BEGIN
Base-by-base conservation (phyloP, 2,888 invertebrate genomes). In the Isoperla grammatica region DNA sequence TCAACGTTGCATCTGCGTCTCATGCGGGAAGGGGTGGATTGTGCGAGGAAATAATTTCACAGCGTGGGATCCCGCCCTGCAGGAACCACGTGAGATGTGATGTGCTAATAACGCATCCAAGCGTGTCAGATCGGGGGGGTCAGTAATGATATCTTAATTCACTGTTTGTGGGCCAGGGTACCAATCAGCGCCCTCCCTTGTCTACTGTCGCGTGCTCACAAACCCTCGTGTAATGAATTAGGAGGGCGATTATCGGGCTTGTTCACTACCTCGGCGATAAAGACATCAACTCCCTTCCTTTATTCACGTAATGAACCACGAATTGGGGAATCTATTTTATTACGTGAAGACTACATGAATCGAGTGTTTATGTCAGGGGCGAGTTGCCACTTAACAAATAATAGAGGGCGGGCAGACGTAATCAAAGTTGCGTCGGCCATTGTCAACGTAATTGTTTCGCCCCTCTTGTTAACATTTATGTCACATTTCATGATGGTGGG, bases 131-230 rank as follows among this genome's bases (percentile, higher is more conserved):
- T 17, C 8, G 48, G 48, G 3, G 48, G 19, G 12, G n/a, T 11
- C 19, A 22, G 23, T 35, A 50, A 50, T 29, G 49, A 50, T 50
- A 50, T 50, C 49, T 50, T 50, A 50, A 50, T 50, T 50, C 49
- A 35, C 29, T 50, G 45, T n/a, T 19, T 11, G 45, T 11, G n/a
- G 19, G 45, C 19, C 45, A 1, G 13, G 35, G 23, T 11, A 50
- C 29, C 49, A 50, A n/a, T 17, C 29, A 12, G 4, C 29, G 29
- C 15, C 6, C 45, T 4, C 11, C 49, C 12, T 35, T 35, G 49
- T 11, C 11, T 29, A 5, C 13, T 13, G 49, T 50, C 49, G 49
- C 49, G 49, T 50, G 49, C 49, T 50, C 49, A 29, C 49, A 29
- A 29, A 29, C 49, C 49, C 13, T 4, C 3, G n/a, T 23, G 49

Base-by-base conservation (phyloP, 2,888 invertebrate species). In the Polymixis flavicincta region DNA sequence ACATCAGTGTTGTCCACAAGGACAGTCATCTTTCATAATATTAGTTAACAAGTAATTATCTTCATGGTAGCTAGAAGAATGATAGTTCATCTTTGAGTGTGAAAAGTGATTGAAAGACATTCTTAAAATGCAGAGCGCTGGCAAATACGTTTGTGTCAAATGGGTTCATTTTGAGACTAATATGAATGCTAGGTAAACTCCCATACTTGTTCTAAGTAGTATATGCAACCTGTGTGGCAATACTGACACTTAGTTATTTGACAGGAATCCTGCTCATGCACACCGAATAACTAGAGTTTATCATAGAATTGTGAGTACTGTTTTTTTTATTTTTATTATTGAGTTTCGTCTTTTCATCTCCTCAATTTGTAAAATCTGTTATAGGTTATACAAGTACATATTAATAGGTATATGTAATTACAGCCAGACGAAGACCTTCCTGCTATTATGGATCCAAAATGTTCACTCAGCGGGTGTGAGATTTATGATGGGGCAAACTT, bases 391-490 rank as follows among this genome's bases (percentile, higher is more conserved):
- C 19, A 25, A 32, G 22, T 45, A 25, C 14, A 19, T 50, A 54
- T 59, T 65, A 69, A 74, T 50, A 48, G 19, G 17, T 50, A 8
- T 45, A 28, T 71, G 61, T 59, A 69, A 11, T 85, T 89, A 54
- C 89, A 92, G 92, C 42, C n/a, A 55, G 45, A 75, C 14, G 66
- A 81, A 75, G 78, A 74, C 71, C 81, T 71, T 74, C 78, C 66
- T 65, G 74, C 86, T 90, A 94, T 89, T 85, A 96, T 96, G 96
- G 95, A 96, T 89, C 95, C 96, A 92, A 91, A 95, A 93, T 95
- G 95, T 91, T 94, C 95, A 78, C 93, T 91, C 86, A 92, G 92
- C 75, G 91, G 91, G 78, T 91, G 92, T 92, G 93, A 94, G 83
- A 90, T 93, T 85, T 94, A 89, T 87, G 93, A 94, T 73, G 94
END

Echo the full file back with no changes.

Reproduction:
Base-by-base conservation (phyloP, 2,888 invertebrate genomes). In the Isoperla grammatica region DNA sequence TCAACGTTGCATCTGCGTCTCATGCGGGAAGGGGTGGATTGTGCGAGGAAATAATTTCACAGCGTGGGATCCCGCCCTGCAGGAACCACGTGAGATGTGATGTGCTAATAACGCATCCAAGCGTGTCAGATCGGGGGGGTCAGTAATGATATCTTAATTCACTGTTTGTGGGCCAGGGTACCAATCAGCGCCCTCCCTTGTCTACTGTCGCGTGCTCACAAACCCTCGTGTAATGAATTAGGAGGGCGATTATCGGGCTTGTTCACTACCTCGGCGATAAAGACATCAACTCCCTTCCTTTATTCACGTAATGAACCACGAATTGGGGAATCTATTTTATTACGTGAAGACTACATGAATCGAGTGTTTATGTCAGGGGCGAGTTGCCACTTAACAAATAATAGAGGGCGGGCAGACGTAATCAAAGTTGCGTCGGCCATTGTCAACGTAATTGTTTCGCCCCTCTTGTTAACATTTATGTCACATTTCATGATGGTGGG, bases 131-230 rank as follows among this genome's bases (percentile, higher is more conserved):
- T 17, C 8, G 48, G 48, G 3, G 48, G 19, G 12, G n/a, T 11
- C 19, A 22, G 23, T 35, A 50, A 50, T 29, G 49, A 50, T 50
- A 50, T 50, C 49, T 50, T 50, A 50, A 50, T 50, T 50, C 49
- A 35, C 29, T 50, G 45, T n/a, T 19, T 11, G 45, T 11, G n/a
- G 19, G 45, C 19, C 45, A 1, G 13, G 35, G 23, T 11, A 50
- C 29, C 49, A 50, A n/a, T 17, C 29, A 12, G 4, C 29, G 29
- C 15, C 6, C 45, T 4, C 11, C 49, C 12, T 35, T 35, G 49
- T 11, C 11, T 29, A 5, C 13, T 13, G 49, T 50, C 49, G 49
- C 49, G 49, T 50, G 49, C 49, T 50, C 49, A 29, C 49, A 29
- A 29, A 29, C 49, C 49, C 13, T 4, C 3, G n/a, T 23, G 49

Base-by-base conservation (phyloP, 2,888 invertebrate species). In the Polymixis flavicincta region DNA sequence ACATCAGTGTTGTCCACAAGGACAGTCATCTTTCATAATATTAGTTAACAAGTAATTATCTTCATGGTAGCTAGAAGAATGATAGTTCATCTTTGAGTGTGAAAAGTGATTGAAAGACATTCTTAAAATGCAGAGCGCTGGCAAATACGTTTGTGTCAAATGGGTTCATTTTGAGACTAATATGAATGCTAGGTAAACTCCCATACTTGTTCTAAGTAGTATATGCAACCTGTGTGGCAATACTGACACTTAGTTATTTGACAGGAATCCTGCTCATGCACACCGAATAACTAGAGTTTATCATAGAATTGTGAGTACTGTTTTTTTTATTTTTATTATTGAGTTTCGTCTTTTCATCTCCTCAATTTGTAAAATCTGTTATAGGTTATACAAGTACATATTAATAGGTATATGTAATTACAGCCAGACGAAGACCTTCCTGCTATTATGGATCCAAAATGTTCACTCAGCGGGTGTGAGATTTATGATGGGGCAAACTT, bases 391-490 rank as follows among this genome's bases (percentile, higher is more conserved):
- C 19, A 25, A 32, G 22, T 45, A 25, C 14, A 19, T 50, A 54
- T 59, T 65, A 69, A 74, T 50, A 48, G 19, G 17, T 50, A 8
- T 45, A 28, T 71, G 61, T 59, A 69, A 11, T 85, T 89, A 54
- C 89, A 92, G 92, C 42, C n/a, A 55, G 45, A 75, C 14, G 66
- A 81, A 75, G 78, A 74, C 71, C 81, T 71, T 74, C 78, C 66
- T 65, G 74, C 86, T 90, A 94, T 89, T 85, A 96, T 96, G 96
- G 95, A 96, T 89, C 95, C 96, A 92, A 91, A 95, A 93, T 95
- G 95, T 91, T 94, C 95, A 78, C 93, T 91, C 86, A 92, G 92
- C 75, G 91, G 91, G 78, T 91, G 92, T 92, G 93, A 94, G 83
- A 90, T 93, T 85, T 94, A 89, T 87, G 93, A 94, T 73, G 94